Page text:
Organ transplantation in Japan
Organ transplantation in Japan is regulated by the 1997 Organ Transplant Law which legalized organ procurement from "brain dead" donors. After an early involvement in organ transplantation that was on a par with developments in the rest of the world, attitudes in Japan altered after a transplant by Dr. Wada in 1968 failed, and a subsequent ban on cadaveric organ donation lasted thirty years. The first transplant after the Organ Transplant Law had defined "brain death" took place in February 1999.
The first organ transplant in Japan took place at Niigata University in 1956 when a kidney was temporarily transplanted to a patient with acute renal failure. In 1964 a permanent and full-scale kidney transplant was successfully undertaken at the University of Tokyo, and by 1992 nearly 9,000 kidney transplants had taken place. In the same year, a liver transplant was performed at Chiba University by Professor Komei Nakayama. The first heart transplant in Japan was conducted at Sapporo Medical University in 1968 by Dr Wada. This operation attracted concerns that Dr. Wada's evaluation of brain death was inappropriate, and even though an investigation of possible criminal liability was dismissed, a distrust of organ transplanting developed, particularly of transplants from brain dead donors. This brought subsequent developments in transplanting to a halt.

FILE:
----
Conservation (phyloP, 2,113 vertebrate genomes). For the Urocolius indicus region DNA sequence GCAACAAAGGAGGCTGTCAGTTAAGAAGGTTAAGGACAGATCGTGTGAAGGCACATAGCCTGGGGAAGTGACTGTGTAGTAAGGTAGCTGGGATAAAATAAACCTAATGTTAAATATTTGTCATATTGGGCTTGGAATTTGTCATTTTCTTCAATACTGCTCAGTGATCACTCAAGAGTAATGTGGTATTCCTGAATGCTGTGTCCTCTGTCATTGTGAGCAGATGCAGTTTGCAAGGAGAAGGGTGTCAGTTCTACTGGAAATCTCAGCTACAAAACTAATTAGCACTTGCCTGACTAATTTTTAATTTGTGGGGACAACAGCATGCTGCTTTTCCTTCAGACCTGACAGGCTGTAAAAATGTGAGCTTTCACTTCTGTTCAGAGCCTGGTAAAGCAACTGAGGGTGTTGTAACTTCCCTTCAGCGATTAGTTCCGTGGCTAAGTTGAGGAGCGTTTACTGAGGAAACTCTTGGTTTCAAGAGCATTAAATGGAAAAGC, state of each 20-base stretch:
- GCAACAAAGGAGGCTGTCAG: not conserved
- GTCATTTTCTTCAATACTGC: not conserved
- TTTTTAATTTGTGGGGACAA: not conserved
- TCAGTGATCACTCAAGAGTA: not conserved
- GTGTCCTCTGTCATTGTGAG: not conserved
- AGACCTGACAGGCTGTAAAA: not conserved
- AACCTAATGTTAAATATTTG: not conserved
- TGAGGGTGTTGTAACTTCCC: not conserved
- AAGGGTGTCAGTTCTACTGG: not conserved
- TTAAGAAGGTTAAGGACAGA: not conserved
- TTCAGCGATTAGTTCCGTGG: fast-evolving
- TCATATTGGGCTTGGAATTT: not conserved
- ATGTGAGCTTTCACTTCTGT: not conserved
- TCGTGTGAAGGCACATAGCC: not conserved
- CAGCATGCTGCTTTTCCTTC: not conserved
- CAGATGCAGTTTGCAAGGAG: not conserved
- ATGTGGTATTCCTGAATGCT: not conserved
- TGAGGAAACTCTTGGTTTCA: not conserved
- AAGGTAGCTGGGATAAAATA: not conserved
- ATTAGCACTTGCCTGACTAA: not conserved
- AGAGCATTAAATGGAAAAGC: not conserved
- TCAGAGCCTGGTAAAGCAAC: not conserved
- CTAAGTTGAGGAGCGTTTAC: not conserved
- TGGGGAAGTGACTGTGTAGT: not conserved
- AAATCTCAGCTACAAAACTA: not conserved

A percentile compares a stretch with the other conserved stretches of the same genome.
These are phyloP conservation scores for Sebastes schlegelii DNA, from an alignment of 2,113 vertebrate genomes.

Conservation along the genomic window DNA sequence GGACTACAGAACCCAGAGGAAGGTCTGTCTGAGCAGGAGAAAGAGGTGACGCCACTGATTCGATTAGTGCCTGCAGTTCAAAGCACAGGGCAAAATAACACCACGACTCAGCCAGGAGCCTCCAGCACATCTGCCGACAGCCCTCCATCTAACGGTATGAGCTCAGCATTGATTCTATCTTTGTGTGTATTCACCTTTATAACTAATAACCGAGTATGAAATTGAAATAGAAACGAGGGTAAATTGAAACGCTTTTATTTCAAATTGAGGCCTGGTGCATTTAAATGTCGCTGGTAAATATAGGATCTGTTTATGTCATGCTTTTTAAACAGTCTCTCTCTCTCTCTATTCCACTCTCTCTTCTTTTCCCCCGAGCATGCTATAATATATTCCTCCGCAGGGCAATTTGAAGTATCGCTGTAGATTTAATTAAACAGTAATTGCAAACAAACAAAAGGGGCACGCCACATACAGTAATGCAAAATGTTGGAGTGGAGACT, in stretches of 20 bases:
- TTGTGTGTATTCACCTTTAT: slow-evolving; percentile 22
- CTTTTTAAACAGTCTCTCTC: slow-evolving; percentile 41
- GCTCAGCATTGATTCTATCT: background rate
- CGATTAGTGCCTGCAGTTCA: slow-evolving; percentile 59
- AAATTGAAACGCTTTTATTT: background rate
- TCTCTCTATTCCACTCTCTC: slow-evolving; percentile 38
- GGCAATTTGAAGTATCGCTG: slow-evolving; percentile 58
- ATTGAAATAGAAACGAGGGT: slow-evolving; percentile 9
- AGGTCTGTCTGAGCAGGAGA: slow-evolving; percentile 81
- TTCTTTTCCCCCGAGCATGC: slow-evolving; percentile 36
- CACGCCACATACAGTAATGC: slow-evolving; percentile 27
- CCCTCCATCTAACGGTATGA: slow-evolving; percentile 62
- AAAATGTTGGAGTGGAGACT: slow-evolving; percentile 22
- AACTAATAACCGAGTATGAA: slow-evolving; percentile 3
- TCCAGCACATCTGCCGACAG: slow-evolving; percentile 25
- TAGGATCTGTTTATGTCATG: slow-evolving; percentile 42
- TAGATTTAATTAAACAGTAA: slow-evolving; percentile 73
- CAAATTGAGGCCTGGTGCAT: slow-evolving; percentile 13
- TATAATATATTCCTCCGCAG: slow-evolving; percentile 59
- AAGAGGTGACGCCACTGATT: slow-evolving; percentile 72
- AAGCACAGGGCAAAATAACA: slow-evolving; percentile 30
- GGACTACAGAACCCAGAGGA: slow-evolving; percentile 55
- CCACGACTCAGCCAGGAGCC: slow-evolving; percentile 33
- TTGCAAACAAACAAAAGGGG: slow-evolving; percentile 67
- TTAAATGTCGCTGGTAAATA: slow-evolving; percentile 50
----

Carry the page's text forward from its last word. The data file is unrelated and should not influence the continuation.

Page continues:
Cultural attitudes 
The Japanese people's views regarding life, death, ethics and religion have influenced their negative attitude toward organ transplanting. The Wada heart transplant in 1968 increased a sense of apprehension, especially regarding the evaluation of brain death. The Shinto religion regards death as impure, and has tainted connotations which have carried through into Japanese culture. Burakumin are a Japanese minority whose occupations dealt with death.
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